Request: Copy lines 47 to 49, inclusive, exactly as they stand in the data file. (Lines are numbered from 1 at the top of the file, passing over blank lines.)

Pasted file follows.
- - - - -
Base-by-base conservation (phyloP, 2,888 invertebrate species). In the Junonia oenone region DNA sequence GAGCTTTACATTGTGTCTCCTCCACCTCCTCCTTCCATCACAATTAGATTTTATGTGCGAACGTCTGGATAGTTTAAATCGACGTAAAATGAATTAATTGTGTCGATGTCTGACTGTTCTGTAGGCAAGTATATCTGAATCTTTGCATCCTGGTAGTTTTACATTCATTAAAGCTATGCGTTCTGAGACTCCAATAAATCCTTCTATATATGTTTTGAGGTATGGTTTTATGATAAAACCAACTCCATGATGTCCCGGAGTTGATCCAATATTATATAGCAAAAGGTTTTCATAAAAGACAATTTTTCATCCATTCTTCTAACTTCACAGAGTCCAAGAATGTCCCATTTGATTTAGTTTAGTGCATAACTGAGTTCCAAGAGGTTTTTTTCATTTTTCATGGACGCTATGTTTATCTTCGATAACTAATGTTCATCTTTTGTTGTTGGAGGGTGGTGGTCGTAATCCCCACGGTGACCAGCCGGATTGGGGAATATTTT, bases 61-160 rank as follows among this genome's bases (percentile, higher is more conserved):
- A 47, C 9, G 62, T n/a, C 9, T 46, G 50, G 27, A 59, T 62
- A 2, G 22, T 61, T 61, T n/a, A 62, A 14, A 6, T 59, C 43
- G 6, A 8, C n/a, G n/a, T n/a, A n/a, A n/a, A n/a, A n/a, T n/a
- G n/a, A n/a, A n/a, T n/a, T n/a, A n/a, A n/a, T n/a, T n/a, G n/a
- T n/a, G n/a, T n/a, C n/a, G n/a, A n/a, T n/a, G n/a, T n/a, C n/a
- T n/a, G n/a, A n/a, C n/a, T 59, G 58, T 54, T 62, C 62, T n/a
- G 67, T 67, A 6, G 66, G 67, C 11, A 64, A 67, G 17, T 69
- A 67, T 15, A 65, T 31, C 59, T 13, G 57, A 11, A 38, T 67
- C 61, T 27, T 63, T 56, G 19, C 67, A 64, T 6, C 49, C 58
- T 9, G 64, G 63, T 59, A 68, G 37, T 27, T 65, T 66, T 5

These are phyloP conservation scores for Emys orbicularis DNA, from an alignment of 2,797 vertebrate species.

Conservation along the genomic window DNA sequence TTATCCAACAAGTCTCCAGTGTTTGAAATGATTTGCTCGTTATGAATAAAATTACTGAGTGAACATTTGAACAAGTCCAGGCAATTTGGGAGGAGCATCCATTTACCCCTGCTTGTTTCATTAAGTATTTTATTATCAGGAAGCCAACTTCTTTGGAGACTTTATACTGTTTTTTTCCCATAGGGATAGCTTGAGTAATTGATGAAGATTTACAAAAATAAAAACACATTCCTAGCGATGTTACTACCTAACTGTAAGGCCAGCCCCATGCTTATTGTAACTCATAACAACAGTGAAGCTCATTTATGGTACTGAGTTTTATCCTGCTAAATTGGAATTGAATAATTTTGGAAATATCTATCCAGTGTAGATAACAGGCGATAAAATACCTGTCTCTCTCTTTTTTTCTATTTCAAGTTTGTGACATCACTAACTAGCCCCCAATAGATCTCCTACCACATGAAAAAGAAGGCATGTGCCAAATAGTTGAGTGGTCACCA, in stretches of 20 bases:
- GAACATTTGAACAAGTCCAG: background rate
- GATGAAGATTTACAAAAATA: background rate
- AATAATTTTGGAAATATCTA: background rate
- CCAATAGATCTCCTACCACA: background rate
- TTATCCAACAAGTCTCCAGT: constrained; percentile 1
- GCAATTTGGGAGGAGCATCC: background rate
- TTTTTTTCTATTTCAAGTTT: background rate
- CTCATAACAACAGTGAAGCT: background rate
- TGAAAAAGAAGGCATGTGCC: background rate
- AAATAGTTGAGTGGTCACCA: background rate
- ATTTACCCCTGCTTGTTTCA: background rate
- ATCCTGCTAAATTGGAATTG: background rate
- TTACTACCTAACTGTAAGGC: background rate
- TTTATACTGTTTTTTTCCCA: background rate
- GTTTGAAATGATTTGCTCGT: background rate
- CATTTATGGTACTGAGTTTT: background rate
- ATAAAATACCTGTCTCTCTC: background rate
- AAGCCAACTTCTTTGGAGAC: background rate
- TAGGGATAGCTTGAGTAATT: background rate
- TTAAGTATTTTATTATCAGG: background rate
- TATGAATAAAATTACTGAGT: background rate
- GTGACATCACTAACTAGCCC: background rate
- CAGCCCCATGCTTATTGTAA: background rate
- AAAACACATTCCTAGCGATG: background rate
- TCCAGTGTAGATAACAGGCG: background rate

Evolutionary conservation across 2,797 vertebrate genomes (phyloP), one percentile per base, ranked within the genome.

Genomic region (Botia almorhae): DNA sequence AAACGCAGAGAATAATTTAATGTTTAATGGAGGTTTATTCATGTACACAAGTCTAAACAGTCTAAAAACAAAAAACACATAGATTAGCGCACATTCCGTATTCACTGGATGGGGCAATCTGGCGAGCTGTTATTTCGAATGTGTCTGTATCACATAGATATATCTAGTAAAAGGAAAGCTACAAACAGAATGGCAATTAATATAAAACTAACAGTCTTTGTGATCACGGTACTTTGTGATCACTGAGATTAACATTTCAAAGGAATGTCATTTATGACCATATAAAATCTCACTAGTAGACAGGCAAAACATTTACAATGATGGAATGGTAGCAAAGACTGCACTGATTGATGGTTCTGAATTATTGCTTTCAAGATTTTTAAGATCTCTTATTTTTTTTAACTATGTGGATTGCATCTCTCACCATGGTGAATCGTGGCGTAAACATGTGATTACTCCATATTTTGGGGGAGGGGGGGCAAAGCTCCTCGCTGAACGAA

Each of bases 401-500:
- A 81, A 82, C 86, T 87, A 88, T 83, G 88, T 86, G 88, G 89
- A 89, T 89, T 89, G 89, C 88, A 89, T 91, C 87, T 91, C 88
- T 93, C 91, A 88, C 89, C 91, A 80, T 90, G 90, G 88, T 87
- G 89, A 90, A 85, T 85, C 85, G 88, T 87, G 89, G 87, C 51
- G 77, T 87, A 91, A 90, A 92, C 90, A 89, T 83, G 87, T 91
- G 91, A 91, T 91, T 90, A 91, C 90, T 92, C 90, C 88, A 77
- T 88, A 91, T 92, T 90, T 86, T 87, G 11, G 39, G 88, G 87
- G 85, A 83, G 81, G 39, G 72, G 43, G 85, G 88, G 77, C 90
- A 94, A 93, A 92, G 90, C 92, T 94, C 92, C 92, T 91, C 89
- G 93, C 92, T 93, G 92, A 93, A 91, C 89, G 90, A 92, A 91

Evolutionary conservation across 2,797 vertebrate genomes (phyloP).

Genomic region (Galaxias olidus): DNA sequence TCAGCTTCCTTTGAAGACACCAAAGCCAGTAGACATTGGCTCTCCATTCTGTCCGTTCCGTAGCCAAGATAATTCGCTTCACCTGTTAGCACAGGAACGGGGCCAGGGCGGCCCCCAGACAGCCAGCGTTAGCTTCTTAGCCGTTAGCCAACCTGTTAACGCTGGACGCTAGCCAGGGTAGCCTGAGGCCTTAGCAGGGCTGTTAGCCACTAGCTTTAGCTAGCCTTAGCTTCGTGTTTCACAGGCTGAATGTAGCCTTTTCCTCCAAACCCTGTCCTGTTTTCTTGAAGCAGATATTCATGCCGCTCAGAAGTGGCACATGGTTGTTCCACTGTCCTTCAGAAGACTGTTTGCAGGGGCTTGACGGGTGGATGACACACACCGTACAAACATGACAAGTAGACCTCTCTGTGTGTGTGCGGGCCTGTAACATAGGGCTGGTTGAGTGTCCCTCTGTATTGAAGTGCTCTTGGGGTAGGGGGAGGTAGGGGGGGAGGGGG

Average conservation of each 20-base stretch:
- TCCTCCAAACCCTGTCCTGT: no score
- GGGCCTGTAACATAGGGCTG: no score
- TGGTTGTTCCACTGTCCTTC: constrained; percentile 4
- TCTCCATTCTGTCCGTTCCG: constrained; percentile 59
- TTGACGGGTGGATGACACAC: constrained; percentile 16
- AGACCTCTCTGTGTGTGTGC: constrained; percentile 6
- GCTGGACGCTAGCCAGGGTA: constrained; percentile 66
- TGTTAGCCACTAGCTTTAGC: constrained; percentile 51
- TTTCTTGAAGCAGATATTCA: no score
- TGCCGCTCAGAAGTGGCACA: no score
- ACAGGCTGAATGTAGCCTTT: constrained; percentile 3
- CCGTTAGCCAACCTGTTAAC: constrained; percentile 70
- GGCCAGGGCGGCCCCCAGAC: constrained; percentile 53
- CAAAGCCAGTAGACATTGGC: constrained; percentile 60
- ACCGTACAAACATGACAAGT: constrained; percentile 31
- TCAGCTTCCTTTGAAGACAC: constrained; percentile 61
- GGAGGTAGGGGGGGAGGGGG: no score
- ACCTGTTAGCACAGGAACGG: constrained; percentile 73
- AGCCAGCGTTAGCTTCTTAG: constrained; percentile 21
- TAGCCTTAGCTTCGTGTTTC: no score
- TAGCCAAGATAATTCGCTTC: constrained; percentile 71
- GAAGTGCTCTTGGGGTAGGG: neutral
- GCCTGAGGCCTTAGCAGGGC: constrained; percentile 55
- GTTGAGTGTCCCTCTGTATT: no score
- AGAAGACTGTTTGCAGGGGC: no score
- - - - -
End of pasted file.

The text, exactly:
- G 91, A 91, T 91, T 90, A 91, C 90, T 92, C 90, C 88, A 77
- T 88, A 91, T 92, T 90, T 86, T 87, G 11, G 39, G 88, G 87
- G 85, A 83, G 81, G 39, G 72, G 43, G 85, G 88, G 77, C 90